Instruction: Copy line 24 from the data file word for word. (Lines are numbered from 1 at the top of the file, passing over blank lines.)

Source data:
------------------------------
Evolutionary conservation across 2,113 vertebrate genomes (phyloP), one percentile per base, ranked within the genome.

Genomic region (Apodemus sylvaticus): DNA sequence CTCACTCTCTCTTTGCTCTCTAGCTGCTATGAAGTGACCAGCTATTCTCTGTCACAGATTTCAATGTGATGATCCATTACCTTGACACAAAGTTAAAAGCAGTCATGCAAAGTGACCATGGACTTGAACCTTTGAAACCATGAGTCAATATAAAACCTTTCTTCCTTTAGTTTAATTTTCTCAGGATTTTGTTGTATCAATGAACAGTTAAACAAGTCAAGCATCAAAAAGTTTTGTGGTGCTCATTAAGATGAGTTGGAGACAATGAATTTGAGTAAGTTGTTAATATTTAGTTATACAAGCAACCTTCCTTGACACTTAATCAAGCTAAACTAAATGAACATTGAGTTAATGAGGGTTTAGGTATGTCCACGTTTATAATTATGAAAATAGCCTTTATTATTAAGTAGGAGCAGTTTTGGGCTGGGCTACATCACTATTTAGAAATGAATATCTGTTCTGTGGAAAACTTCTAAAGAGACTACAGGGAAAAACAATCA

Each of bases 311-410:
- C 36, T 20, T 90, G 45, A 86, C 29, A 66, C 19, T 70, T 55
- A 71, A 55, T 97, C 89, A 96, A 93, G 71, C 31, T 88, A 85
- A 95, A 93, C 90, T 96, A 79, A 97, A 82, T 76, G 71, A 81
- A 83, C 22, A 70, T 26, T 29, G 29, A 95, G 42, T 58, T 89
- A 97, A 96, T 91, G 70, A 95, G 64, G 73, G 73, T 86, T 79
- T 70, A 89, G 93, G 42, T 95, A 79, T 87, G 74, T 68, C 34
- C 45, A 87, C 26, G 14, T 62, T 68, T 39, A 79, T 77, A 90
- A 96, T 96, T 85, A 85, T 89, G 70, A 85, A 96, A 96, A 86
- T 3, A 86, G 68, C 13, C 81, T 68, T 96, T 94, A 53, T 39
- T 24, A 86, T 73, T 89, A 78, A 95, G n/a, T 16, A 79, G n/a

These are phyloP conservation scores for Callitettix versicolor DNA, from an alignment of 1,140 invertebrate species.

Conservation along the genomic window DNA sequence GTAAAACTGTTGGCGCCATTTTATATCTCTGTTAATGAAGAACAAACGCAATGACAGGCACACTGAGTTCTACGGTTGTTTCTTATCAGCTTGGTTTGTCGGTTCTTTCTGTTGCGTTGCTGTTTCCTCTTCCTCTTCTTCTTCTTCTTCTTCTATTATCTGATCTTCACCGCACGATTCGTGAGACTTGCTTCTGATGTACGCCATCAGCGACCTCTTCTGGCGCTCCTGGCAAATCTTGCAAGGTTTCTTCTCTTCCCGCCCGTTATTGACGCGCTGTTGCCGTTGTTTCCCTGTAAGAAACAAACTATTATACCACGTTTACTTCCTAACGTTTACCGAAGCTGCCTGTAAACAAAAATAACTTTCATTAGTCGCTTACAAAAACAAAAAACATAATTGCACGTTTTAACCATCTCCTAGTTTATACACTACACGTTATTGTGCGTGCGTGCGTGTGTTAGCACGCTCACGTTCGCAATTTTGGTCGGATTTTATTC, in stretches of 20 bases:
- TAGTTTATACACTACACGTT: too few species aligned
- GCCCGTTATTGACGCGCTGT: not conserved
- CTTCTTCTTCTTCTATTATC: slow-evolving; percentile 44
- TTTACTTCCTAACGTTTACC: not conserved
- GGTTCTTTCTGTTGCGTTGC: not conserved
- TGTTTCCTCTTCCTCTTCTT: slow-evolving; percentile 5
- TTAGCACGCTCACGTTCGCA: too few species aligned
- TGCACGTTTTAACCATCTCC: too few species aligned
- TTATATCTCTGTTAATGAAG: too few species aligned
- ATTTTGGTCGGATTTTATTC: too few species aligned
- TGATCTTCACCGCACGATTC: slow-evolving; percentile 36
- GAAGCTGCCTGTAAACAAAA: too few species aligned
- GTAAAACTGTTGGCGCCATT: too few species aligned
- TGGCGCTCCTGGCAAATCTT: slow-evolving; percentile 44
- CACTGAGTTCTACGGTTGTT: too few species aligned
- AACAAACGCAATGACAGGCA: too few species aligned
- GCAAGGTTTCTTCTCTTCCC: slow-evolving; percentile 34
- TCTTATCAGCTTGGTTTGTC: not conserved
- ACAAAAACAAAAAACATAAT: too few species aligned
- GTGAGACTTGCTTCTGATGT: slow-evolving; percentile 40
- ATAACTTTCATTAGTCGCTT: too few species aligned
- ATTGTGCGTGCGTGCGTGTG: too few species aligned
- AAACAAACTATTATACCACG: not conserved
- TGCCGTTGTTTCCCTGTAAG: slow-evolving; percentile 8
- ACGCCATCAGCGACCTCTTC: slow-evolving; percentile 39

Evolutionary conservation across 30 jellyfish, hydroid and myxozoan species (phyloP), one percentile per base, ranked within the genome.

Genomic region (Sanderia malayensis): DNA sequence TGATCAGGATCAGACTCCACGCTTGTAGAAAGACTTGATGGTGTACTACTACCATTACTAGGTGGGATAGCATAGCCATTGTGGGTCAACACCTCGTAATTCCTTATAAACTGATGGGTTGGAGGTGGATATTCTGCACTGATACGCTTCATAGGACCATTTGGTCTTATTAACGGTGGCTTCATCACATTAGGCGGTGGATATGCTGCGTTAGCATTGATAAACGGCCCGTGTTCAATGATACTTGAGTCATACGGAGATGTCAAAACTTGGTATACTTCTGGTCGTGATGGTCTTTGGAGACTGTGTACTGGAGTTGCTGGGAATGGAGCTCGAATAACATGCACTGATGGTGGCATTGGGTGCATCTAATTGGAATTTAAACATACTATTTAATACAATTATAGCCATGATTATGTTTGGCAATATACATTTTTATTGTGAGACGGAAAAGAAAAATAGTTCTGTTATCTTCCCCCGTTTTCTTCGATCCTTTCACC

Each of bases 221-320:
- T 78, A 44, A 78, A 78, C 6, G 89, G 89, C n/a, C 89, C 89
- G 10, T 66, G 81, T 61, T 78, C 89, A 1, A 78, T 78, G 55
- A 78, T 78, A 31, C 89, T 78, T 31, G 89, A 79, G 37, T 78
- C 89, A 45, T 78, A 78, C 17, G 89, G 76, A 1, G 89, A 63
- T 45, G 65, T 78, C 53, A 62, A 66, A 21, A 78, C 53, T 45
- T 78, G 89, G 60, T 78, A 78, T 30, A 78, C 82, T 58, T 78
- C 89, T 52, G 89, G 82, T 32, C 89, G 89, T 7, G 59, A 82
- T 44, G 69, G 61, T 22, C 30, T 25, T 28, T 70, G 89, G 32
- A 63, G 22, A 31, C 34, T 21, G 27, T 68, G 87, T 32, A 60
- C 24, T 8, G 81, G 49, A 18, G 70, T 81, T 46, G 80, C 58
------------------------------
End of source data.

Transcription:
- TTATATCTCTGTTAATGAAG: too few species aligned